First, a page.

Tuesday, May 25, 2010

And it's already a successful day

I seem to have a hard time learning in a non-traditional environment. One summer when I was working my way through my bachelor's degree, I took 5 summer courses. Three of them were online, and I finished one of them in a few hours. Of course, it was a magazine writing class, and all the professor gave us was a list of topics. I let my imagination fly, and my fingers follow suit, and before I knew it, I had achieved an A in one evening. I'm afraid I've had a jaded view of online learning ever since.

The more I try online courses, however, the more I realize what an anomaly that class was. Or, more appropriately, that the course suited my particular talents. Now I'm in online courses for my Texas real estate license. I'm finding it to be a huge pain in the ass. Sitting down and taking time to read legal terms is frustrating. Frustrating because I like to know exactly what I'm doing and talking about; I hate being anything except at the top of my game. Being the least knowledgeable person at a business table is very low on my priority list! So . . . how is this a successful day?

I've made my own personal list of the things I need to get done, and the things I need to learn in order to feel successful. (And to gain licensure). The thing I've learned over the past few weeks is that success is learning what I need to do in order to be successful, and looking inward to find the tools I need in order to do that.

I'm rambling, but learning how I learn has made today a success. ;)

Monday, May 24, 2010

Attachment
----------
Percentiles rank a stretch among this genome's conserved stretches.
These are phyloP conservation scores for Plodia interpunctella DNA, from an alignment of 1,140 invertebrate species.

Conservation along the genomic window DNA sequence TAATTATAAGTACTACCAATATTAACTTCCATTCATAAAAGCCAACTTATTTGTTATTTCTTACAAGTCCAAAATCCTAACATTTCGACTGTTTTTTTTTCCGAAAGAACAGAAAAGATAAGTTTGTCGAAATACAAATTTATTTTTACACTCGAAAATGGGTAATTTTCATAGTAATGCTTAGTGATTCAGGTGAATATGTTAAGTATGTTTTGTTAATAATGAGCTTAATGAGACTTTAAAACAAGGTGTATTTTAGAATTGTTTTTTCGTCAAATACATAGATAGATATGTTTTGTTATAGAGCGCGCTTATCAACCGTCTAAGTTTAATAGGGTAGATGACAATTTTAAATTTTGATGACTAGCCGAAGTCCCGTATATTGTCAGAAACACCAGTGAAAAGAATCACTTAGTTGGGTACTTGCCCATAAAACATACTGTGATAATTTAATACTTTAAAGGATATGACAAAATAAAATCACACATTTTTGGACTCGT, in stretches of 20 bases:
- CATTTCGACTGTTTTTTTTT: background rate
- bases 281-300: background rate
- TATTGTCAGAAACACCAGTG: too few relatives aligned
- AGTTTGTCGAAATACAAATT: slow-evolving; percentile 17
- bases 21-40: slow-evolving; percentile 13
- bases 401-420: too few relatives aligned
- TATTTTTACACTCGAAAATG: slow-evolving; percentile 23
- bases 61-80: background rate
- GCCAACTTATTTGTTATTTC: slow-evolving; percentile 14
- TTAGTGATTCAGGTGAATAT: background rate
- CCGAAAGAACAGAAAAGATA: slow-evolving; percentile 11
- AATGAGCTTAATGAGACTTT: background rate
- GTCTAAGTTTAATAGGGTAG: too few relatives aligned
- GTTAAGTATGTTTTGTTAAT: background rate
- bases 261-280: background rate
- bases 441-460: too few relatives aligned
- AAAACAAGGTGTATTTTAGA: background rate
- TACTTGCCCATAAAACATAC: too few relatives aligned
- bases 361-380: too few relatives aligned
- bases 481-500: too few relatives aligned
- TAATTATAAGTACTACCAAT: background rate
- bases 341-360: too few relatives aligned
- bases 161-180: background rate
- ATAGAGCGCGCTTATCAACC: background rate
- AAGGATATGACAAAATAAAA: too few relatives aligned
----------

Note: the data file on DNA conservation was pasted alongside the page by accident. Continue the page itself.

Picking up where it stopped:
Nickel For Your Thoughts?

All right, all right, I'm up. It's 7:45, and I've been up for a few minutes, ripping myself awake with the knowledge that some people have been awake for hours. HOURS, I think to myself, while digging down to find the motivation to keep my eyes open and my body erect.

I've got miles to go before I sleep (again) . . . you'll have to forgive me. Robert Frost is my favorite poet, and that's . . . nevermind. I'm trying to wake up my body, so I start making my bed, all the while jamming out to a little music for motivation. But while I make my bed, my mind reverts back to a time when I'm not more than a pipsqueak, trotting after my great grandpa at their smoke-filled, dated Indiana farmhouse house.

Grandpa Joe was my hero - one of those people who shimmer into and out of your life and leave a trail of stardust in your eyes. He gave me direction, gave me love, and made me feel like the light he was to me, and even gave me a pipsqueak-sized set of overalls to match his. I love him purely, and without question - something I find sort of intimidating in my adult life to accomplish. We used to go on these walks in the summertime, back across a plain stone bridge over a creek. I would sit and swing my feet over the creek while he wandered and told me stories, limericks, jokes, whatever came to mind. In general, he wasn't a big talker, so a lot of the time we would just sit side by side in silence, enjoying the day and each other's company. Even as a kiddo, I listened, and I knew this guy was something special. I didn't, of course, realize that those lapses into silence, and some of the wandering away was due to his slow descent into Alzheimer's. Eventually, silence filled his life, and stole the light out of his twinkling, faded blue eyes.

I lived with my great grandparents off and on through my childhood, and got to spend a lot of quality time learning from these two amazing people. (The word 'amazing' is often overused; I flip back through my memories, and feel amazed that I got a chance to really know these people.) Often, in the mornings, Grandpa Joe would ask me in his gruff voice, "Do you want to earn a nickel?" I was, of course, eager.

So, we would stand on opposite sides of his and Grandma's bed, and while she cooked breakfast, he and I would meticulously make up the bed. His gnarled fingers would so tenderly tuck the sheets in beneath the pillows, freshly fluffed, and I would do my best to mimic his moves. By the time we finished, there was one perfect side, and one not so perfect one, but it never mattered. We would have breakfast, and we would go on about our day. Sometimes we would walk; sometimes we would listen to eight-tracks of Elvis. It didn't really matter.

You know, I never saw a nickel of that money. That never mattered either.